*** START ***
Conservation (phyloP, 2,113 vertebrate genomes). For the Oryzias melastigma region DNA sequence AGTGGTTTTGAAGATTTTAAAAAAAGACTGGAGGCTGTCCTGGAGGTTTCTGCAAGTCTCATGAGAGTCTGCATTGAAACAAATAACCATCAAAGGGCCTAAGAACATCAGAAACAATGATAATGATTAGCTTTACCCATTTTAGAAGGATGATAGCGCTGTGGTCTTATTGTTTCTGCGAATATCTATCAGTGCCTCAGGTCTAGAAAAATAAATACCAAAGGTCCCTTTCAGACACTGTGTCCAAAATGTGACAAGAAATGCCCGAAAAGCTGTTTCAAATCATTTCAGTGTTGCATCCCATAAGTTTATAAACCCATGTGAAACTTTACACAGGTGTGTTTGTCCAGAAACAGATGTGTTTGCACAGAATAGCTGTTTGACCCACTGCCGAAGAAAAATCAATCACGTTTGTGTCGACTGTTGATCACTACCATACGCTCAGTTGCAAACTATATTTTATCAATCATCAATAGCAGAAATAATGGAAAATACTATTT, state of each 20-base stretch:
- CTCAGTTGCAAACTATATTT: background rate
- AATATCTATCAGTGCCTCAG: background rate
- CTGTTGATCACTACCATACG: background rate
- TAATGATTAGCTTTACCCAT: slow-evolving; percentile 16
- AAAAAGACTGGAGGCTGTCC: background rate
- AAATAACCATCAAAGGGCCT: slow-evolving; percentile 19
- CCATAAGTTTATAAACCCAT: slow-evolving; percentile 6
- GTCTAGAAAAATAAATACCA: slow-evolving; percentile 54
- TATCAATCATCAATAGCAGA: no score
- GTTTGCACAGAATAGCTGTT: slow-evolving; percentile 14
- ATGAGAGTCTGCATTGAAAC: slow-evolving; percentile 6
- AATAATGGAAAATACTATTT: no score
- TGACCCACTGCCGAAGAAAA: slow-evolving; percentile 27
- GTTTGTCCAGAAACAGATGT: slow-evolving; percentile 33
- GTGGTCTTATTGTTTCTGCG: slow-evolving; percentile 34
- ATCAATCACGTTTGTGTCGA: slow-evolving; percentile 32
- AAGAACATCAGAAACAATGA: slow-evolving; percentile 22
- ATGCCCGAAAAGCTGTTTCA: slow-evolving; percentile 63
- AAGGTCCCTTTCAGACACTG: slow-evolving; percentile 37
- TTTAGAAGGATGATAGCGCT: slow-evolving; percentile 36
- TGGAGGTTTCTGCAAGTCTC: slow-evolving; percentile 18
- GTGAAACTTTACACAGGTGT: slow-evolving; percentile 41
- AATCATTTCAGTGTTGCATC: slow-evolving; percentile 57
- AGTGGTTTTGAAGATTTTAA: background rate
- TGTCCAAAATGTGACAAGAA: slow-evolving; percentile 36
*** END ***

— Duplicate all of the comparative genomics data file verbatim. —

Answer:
Conservation (phyloP, 2,113 vertebrate genomes). For the Oryzias melastigma region DNA sequence AGTGGTTTTGAAGATTTTAAAAAAAGACTGGAGGCTGTCCTGGAGGTTTCTGCAAGTCTCATGAGAGTCTGCATTGAAACAAATAACCATCAAAGGGCCTAAGAACATCAGAAACAATGATAATGATTAGCTTTACCCATTTTAGAAGGATGATAGCGCTGTGGTCTTATTGTTTCTGCGAATATCTATCAGTGCCTCAGGTCTAGAAAAATAAATACCAAAGGTCCCTTTCAGACACTGTGTCCAAAATGTGACAAGAAATGCCCGAAAAGCTGTTTCAAATCATTTCAGTGTTGCATCCCATAAGTTTATAAACCCATGTGAAACTTTACACAGGTGTGTTTGTCCAGAAACAGATGTGTTTGCACAGAATAGCTGTTTGACCCACTGCCGAAGAAAAATCAATCACGTTTGTGTCGACTGTTGATCACTACCATACGCTCAGTTGCAAACTATATTTTATCAATCATCAATAGCAGAAATAATGGAAAATACTATTT, state of each 20-base stretch:
- CTCAGTTGCAAACTATATTT: background rate
- AATATCTATCAGTGCCTCAG: background rate
- CTGTTGATCACTACCATACG: background rate
- TAATGATTAGCTTTACCCAT: slow-evolving; percentile 16
- AAAAAGACTGGAGGCTGTCC: background rate
- AAATAACCATCAAAGGGCCT: slow-evolving; percentile 19
- CCATAAGTTTATAAACCCAT: slow-evolving; percentile 6
- GTCTAGAAAAATAAATACCA: slow-evolving; percentile 54
- TATCAATCATCAATAGCAGA: no score
- GTTTGCACAGAATAGCTGTT: slow-evolving; percentile 14
- ATGAGAGTCTGCATTGAAAC: slow-evolving; percentile 6
- AATAATGGAAAATACTATTT: no score
- TGACCCACTGCCGAAGAAAA: slow-evolving; percentile 27
- GTTTGTCCAGAAACAGATGT: slow-evolving; percentile 33
- GTGGTCTTATTGTTTCTGCG: slow-evolving; percentile 34
- ATCAATCACGTTTGTGTCGA: slow-evolving; percentile 32
- AAGAACATCAGAAACAATGA: slow-evolving; percentile 22
- ATGCCCGAAAAGCTGTTTCA: slow-evolving; percentile 63
- AAGGTCCCTTTCAGACACTG: slow-evolving; percentile 37
- TTTAGAAGGATGATAGCGCT: slow-evolving; percentile 36
- TGGAGGTTTCTGCAAGTCTC: slow-evolving; percentile 18
- GTGAAACTTTACACAGGTGT: slow-evolving; percentile 41
- AATCATTTCAGTGTTGCATC: slow-evolving; percentile 57
- AGTGGTTTTGAAGATTTTAA: background rate
- TGTCCAAAATGTGACAAGAA: slow-evolving; percentile 36